Monday, November 21, 2011

David Rothenberg

David Rothenberg is professor of philosophy and music at the New Jersey Institute of Technology.

He has written and performed on the relationship between humanity and nature for many years. His books include Why Birds Sing, on making music with birds, and Thousand Mile Song, about making music with whales. Other books include Sudden Music, Blue Cliff Record, Hand’s End, and Always the Mountains.

Rothenberg's new book, on the evolution of beauty, and how art and science can be better intertwined, is Survival of the Beautiful: Art, Science, and Evolution.

Recently I asked him what he was reading. His reply:
I’m always reading too many books at the same time, which keeps me well distracted from writing my own, but I also get ideas in surprising places… Just finished Jeffrey Eugenides’ The Marriage Plot, which I suppose was written for readers like me, and its author, who went to Ivy League colleges in the early eighties and for some reason we all thought French theory, from deconstruction to Derrida, would help us understand our romantic relationships and everything else—there was nothing outside the text. This book brings it all back; the intense analysis of everything, the yearning for real touch and experience, the sinking feeling that none of our loves would ever amount to anything, the bane of semiotics. His plot is, in the end, the uncertainties of real life, the fact that the true story is not the tidy or epic one.

After reading Tim Parks’ article about it in the New York Review of Books, I was inspired to get Willem Fredrik Hermans’ novel Beyond Sleep, translated from the Dutch, which concerns a geologist's Kafka-like journey to the steppes of Arctic Norway, Finnmark to be precise, to test out his theory that meteorites crashed into the Earth. The tale ends up being about something else entirely, the loneliness of the scientific journey, the struggle to make the thoughts of small countries matter to the large, the desperate hunt for something significant to say and to add to the fabric of human knowledge.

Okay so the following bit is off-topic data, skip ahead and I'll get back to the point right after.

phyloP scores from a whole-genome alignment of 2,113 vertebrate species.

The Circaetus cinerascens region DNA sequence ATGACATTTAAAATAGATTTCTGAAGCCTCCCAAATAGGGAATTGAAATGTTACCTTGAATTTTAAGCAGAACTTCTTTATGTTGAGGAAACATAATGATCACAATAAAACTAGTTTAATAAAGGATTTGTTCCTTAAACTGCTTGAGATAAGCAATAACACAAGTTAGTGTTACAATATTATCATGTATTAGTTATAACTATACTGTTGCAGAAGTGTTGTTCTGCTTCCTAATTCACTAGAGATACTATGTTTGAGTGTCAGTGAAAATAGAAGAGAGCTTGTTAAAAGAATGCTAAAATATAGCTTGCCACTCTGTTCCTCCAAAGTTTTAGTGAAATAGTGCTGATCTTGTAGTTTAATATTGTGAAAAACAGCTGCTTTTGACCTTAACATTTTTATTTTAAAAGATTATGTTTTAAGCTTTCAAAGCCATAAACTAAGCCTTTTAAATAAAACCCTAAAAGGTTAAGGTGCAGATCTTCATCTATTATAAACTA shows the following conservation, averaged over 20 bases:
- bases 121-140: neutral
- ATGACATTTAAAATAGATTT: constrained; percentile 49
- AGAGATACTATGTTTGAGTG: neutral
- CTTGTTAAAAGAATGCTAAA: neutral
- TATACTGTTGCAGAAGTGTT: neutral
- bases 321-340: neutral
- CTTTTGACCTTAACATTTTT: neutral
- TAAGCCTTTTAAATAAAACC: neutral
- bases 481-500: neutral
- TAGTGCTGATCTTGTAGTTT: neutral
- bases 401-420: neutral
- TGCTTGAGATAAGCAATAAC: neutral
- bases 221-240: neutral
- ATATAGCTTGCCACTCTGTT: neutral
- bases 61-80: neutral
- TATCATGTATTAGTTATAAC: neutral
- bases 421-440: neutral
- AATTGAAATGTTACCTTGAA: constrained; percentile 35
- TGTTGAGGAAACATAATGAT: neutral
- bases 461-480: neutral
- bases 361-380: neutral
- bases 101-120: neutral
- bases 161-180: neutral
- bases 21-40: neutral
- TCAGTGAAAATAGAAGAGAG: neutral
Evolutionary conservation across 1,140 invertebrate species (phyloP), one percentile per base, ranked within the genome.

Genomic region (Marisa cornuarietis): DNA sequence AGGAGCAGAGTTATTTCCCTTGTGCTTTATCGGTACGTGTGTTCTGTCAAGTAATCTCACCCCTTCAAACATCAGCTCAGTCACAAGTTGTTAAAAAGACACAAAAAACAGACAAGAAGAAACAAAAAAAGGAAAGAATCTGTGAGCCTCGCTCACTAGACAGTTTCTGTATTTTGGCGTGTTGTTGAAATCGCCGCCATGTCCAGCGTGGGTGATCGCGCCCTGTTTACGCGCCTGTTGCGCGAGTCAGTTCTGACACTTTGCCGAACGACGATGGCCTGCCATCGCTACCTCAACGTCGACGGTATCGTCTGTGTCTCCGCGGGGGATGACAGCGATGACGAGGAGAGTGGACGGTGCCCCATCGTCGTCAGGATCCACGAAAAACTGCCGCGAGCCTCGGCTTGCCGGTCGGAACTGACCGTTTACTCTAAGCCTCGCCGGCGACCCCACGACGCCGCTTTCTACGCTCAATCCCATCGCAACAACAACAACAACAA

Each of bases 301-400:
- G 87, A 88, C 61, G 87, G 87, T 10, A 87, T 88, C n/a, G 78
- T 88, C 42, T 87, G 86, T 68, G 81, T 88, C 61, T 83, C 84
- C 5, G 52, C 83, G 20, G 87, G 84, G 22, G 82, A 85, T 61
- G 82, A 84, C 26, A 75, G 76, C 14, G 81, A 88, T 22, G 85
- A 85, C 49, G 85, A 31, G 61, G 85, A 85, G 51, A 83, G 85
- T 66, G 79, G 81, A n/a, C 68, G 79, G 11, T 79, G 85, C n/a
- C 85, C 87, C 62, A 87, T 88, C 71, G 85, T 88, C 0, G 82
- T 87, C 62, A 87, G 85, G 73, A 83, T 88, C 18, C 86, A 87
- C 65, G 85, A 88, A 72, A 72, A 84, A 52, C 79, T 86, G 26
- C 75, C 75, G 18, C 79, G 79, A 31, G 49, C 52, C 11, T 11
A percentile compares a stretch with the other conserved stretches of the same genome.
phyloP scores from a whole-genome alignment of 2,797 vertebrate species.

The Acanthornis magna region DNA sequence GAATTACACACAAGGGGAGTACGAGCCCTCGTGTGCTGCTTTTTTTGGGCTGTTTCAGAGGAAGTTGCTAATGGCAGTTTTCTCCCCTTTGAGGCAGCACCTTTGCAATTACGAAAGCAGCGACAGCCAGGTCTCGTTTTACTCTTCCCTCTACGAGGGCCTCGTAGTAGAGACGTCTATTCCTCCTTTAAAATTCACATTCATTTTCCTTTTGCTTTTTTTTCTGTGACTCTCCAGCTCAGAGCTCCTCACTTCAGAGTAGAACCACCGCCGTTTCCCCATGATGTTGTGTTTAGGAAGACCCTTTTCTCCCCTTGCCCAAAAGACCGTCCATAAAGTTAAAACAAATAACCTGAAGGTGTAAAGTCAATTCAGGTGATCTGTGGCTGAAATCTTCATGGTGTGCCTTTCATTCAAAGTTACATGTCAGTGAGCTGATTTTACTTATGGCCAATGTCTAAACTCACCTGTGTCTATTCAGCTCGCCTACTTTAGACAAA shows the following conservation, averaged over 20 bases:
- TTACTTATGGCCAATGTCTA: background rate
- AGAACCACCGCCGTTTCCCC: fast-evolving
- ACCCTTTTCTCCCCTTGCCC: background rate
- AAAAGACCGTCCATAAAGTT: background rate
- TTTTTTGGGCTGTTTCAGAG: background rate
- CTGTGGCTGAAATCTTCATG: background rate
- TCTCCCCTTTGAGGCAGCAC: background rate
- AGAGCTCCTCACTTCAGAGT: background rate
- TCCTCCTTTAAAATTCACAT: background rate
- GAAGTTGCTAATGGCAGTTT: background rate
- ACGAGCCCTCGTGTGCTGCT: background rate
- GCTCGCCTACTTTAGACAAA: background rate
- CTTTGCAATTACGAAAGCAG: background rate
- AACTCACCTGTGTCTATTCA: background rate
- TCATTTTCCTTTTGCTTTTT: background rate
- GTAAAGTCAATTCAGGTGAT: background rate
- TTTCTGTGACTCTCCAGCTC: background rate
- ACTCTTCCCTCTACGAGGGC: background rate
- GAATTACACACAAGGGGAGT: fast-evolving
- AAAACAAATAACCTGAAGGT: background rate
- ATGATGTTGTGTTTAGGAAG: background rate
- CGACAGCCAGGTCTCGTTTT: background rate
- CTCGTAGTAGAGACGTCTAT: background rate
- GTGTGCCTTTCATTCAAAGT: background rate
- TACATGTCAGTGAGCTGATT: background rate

I like both these novels because once you’ve finished them you get a precise but hard to articulate feeling that an exact angle on reality has been achieved, a sense of rightness that couldn’t be conveyed any other way. You must read the books to get there, and such books make reading always worthwhile. I would hope that my books will one day engender such a clarity of result in the readers who finish them.

I often seek out philosophical tales from travelers who come from the very edges of the known world, and then journey to our centers to makes sense of them for us. Yuri Ryktheu’s The Chukchi Bible, Russia’s most celebrated indigenous writer tells the semi-autobiographical tale of a shaman from Siberia who travels all the way to San Francisco and Chicago and then must return back to his Chukchi village, all in the first years when Lenin’s face was spreading to his homeland with the grave conformity for which it stood.

Since I’m writing a book on insect sound and music I must sometimes read nonfiction, especially things in the midst of my odd subjects, and there is a wonderful recent book on singing insects, Cricket Radio by John Himmelman, which presents a real love and attentiveness to the songs of crickets, katydids, and shieldbearers in the browning autumn woods of Connecticut shores. People tend to love these sounds for the melancholy march of the seasons that they convey, but we rarely play close attention to what we’re hearing. My next book will try to connect these resounding overlapping rhythms to the idea of music, and Himmelman sets the stage and gives me the evidence upon which to begin.

Finally, anyone who has spent time in the crisp Northern lands of European literature should be celebrating the award of a Nobel Prize to the great Swedish poet Tomas Tranströmer, whose work is full of exact images that have been successfully translated into many languages, proving that poetry can really cross cultural lines. In English, though, I would avoid Robin Fulton’s wooden, academic translation in favor of the the version edited by Robert Hass, with the work of many translators including Robert Bly, Samuel Charters, and May Swenson. I am looking forward to Robin Robertson’s upcoming translation of The Deleted World, but meanwhile I’ll offer my own translation of the final stanza of one of Tranströmer’s greatest works, “After a Long Drought”:

It’s all right to dial up the island mirage.

It’s all right to hear the gray voice.

Iron is honey to thunder.

It’s all right to live by your code.
Visit David Rothenberg's Survival of the Beautiful website.

--Marshal Zeringue